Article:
Dealing with Diminished Capacity Clients. Lawyers should ramp up their understanding of signs of clients starting to show diminished capacity. For those clients, lawyers should put into place protective mechanisms, going beyond just creating trusts and powers of attorney, but including things such as trust protectors and family oversight committees, always keeping in mind that the person to whom we are giving power may end up abusing that power. Lawyers should demand more clarity from bar associations of how to deal with clients with diminished capacity. Rule 1.14 of the Model Rules of Professional Conduct addresses clients with diminished capacity, but ignores the areas of vulnerability and susceptibility. A client can have a high level of capacity, but still be susceptible to risks.
Reporting Elder Abuse. Attorneys should demand that legislatures and bar associations clarify the responsibilities of lawyers reporting elder abuse. In some states, lawyers are mandatory reporters. That is contrary to the attorney-client confidentiality that is the hallmark of the attorney-client relationship. On the other hand, lawyers need to have the discretion to report abuse without fearing professional discipline. Illinois says that anyone can report suspected elder abuse, and if in good faith with the best interest of the victim in mind, the reporter is immunized from disciplinary action, even if the information was otherwise confidential. Georgia's professional conduct rules allows a lawyer to reveal confidential information if necessary to avoid or prevent substantial financial harm that would result from third party criminal conduct.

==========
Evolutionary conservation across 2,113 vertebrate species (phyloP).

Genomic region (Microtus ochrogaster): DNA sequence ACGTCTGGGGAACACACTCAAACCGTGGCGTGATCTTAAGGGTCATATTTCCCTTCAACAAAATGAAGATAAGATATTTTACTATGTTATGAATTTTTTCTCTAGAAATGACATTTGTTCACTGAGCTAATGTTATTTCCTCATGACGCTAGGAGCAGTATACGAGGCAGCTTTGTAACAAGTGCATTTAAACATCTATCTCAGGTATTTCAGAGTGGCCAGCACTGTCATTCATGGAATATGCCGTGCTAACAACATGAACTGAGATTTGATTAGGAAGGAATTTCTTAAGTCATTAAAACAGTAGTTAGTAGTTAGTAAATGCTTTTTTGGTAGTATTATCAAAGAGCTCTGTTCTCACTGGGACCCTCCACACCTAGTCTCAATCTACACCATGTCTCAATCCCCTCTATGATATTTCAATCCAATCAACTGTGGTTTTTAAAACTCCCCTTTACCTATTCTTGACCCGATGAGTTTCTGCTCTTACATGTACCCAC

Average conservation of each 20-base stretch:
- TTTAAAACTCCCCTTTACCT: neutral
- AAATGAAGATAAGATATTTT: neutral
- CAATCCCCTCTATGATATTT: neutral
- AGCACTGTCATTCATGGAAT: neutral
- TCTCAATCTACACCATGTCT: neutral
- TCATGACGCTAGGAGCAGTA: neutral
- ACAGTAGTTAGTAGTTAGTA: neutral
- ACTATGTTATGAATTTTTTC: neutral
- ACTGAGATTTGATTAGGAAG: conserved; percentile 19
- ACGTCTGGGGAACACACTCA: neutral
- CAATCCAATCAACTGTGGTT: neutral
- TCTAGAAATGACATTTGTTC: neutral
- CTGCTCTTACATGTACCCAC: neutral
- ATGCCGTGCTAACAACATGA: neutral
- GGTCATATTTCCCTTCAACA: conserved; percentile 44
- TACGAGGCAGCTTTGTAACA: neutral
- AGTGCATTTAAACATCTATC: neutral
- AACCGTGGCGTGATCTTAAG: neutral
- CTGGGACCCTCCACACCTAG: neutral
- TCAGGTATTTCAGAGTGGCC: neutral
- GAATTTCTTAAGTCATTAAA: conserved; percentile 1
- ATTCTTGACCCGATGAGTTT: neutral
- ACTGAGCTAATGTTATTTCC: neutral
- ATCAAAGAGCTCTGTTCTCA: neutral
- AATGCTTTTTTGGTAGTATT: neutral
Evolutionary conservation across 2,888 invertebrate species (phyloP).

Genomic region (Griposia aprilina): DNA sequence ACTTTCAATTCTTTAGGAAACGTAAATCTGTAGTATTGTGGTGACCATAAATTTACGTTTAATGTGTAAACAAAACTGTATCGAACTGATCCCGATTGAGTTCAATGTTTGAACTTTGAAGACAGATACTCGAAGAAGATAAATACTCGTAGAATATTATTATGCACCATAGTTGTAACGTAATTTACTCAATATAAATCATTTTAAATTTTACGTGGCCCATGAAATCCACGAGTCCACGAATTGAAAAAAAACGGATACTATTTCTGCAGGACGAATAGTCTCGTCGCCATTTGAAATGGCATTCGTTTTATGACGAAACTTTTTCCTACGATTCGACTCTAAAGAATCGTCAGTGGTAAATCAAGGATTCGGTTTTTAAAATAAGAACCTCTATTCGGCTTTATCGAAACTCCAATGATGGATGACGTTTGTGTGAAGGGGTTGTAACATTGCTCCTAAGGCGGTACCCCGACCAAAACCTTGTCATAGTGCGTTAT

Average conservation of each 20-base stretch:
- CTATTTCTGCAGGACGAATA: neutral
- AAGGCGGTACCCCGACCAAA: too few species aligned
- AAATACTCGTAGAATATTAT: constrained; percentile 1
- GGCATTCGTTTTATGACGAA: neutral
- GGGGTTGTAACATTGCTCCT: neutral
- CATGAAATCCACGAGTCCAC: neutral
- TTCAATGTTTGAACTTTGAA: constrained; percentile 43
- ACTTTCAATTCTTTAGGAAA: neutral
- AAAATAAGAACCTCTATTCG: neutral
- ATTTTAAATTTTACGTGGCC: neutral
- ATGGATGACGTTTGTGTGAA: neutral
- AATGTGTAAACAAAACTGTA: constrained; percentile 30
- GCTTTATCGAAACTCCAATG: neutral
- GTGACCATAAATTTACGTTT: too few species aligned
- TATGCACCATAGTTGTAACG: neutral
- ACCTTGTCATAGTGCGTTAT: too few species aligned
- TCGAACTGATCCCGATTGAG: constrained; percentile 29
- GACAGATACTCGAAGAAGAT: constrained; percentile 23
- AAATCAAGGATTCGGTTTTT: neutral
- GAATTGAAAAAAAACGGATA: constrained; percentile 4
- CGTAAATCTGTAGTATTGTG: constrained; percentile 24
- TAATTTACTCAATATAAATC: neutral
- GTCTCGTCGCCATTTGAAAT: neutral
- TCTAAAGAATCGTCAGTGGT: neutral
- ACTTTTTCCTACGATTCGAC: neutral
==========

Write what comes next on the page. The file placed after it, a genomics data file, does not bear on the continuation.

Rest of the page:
Ask for Trusted Contacts. Attorneys should discuss with clients the potential for future elder abuse, and ask the client if he or she is willing to provide names of someone who would be contacted if the attorney suspects elder financial abuse.
Hackard Law represents foreign, out-of-state and California clients in California trust, estate, probate and elder financial abuse litigation. We take significant cases where we think that we can make a substantial difference and there is a wrongdoer who can be made financially accountable for their wrongdoing or breach of duty. We focus our geographic reach to the Superior Courts, probate and civil, of Los Angeles, Orange, Santa Clara, San Mateo, Alameda, Contra Costa and Sacramento Counties.
If you would like to tell us about your case, call us at 916 313-3030. We'll be happy to hear your story.